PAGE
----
- designing brands and communications
- creating prototypes and experiences
- packaging the work and pitching it to the judges.
Here’s what other designers have said about their Startup Weekend experience in the past:
“I loved working with the developers on my team. Watching them bring designs to life in such a tight timeframe was magic. I learnt lots of new skills and made some really valuable new business contacts, and friends”.
Philippa Dawe, Creative Director – Alexander Rose.
While you’ll get plenty of opportunities to apply your particular design talents here, you will also a lot to do and learn from others, as you work with your team mates and the awesome Startup Weekend mentors and networks.
“It’s something every designer should do at least once. It’s crazy how much I learned about working under pressure, extreme collaboration, crisis management, big picture thinking in only a weekend. The energy from that bunch of talented and passionate people giving 110% to get an idea off the ground is unbelievable. Exams should be like that in universities and schools.”
Felipe Skroski, ex-design lead – SilverStripe
Your startup might continue after the weekend. But even if it doesn’t, one of the best things about Startup Weekend are the people you meet. Inspiration, wisdom, insight, experience, like-minds, passion – Startup Weekend attracts great people and creates a lot of energy.
Our own Dave Moskovitz, a Wellington-based Startup Weekend Global Facilitator, still gets excited to see what teams can achieve in the 54 hours.
“Startup Weekends consistently highlight the fact that great Design can make the difference between a venture that grabs people’s hearts, and one that makes them yawn; an app that’s super easy to use and one that befuddles; a presentation that wins the competition, and one that was full of promise but didn’t quite cut it. You can be that designer that brings it all together into a beautiful, cohesive, functional whole. Come to Startup Weekend, and be that designer!”
At Startup Weekend Wellington you will meet great people and learn new things as you design cool stuff that solves real problems in the world. What are you waiting for?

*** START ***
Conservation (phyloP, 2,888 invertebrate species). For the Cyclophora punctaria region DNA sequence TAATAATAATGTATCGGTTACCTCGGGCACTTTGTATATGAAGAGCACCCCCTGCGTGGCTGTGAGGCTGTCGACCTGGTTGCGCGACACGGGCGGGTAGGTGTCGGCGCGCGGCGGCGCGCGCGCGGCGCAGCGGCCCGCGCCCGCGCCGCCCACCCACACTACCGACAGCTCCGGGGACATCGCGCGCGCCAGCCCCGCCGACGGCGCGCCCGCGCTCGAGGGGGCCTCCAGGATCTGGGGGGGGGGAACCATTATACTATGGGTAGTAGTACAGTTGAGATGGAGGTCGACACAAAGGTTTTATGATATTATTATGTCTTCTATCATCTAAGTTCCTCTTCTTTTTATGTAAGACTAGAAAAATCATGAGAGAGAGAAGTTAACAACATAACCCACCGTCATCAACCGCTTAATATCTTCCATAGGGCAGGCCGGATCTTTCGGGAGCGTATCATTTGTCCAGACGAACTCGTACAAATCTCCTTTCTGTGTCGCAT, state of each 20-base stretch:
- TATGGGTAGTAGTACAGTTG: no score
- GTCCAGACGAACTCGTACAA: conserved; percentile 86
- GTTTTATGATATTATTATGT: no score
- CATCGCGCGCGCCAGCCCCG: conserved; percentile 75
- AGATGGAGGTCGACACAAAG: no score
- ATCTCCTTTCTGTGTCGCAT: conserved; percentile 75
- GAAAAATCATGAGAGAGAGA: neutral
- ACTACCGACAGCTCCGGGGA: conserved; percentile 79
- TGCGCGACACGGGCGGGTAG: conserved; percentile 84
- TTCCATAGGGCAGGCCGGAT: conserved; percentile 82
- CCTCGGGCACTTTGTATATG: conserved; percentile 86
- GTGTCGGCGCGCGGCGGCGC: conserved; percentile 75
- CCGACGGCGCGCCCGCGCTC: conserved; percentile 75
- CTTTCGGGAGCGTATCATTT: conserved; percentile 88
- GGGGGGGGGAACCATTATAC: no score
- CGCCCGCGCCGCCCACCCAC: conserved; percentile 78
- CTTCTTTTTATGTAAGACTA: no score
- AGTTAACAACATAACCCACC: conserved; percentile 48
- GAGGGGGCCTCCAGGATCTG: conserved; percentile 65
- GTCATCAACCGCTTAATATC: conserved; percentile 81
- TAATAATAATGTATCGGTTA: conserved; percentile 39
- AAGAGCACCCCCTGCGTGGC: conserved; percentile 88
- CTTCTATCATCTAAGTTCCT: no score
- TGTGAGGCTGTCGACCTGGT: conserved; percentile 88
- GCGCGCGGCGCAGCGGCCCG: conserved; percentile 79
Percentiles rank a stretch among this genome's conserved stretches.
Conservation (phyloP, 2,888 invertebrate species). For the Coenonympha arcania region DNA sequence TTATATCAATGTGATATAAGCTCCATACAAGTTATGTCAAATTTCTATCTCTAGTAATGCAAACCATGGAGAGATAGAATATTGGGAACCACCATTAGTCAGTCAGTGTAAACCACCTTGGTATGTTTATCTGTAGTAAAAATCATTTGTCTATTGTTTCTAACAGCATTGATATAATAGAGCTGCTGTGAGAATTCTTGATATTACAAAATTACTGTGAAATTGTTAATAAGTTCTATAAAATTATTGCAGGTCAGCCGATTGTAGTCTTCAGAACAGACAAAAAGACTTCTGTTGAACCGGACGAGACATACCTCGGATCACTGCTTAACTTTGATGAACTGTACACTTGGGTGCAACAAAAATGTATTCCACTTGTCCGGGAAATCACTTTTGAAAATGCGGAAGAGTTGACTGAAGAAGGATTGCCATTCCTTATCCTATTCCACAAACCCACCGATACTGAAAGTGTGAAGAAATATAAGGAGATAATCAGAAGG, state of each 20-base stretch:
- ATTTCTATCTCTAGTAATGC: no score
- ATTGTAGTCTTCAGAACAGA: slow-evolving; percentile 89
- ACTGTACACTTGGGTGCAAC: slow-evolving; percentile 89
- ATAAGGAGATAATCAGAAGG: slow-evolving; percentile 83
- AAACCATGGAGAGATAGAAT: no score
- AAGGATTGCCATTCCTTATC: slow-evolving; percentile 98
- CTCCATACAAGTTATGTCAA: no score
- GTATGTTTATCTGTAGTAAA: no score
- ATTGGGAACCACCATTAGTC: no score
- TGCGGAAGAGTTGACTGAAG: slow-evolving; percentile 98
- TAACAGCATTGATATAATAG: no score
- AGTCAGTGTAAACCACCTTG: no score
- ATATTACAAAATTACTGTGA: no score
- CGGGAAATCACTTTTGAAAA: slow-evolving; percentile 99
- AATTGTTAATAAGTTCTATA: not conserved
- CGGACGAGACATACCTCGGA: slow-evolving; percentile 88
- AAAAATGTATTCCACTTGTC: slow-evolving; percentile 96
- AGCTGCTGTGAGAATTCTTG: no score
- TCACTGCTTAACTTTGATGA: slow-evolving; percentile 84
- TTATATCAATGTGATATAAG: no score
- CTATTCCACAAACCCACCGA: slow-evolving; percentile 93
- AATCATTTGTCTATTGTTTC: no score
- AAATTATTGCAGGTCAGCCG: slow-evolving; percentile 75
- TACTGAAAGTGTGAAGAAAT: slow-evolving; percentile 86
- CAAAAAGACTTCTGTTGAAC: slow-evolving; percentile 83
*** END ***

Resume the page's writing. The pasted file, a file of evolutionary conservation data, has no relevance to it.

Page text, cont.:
Challenge yourself: extend your skills and build something from nothing in the space of a weekend
Startup Weekend is where entrepreneurs, developers, and designers get together to form new businesses in 54 hours of inspiration, perspiration, collaboration, and fun. We attract people with all skill levels in a friendly, welcoming, yet challenging environment.
You’ll be tested to your limits and beyond during the weekend. You’ll also learn lots, make new friends, and have loads of fun.
Why Should You Do It?
1. Learn the principles and tools of Lean Startup
Lean Startup is the modern theory behind building a startup. Lean Canvas, problem/solution fit, minimal viable product, validation… experience is the best teacher and there’s no faster way to learn it than Startup Weekend.
Together we can make a thing that’s simple and elegant and powerful.
– Aurynn Shaw, developer at Catalyst IT
2. Design and build something in the space of a weekend
Starting a business and building some product in 54 hours might sound crazy, but what about doing some research, finding some customers and even making some sales? It seems close to impossible, but we see it each and every Startup Weekend. You’ll be amazed what’s possible with a great team in a high-energy environment.
3. Meet useful contacts, potential co-founders, or just new friends
Startup Weekend is all about the people. You’ll work with business types, developers, designers, and mix with a whole range of specialist mentors and investors. One of the things we love most about Startup Weekend is that it brings the whole ecosystem together, united by a common love of making stuff and building our startup community.
I was able to compare myself with other developers, giving me a good sense of what I could do. And it helped me better see what other people valued about my work.
– Jack Callister, developer at 3months
4. Develop your rapid prototyping skills
To build a business in 54 hours you need to move fast. How your team works is up to you, but rapid prototyping is a key aspect of efficient product development. Whether you’re running Agile, Lean UX or something completely different, this is your chance to experiment with new approaches and broaden your skills.
5. Pitch that idea you’ve had in the back of your mind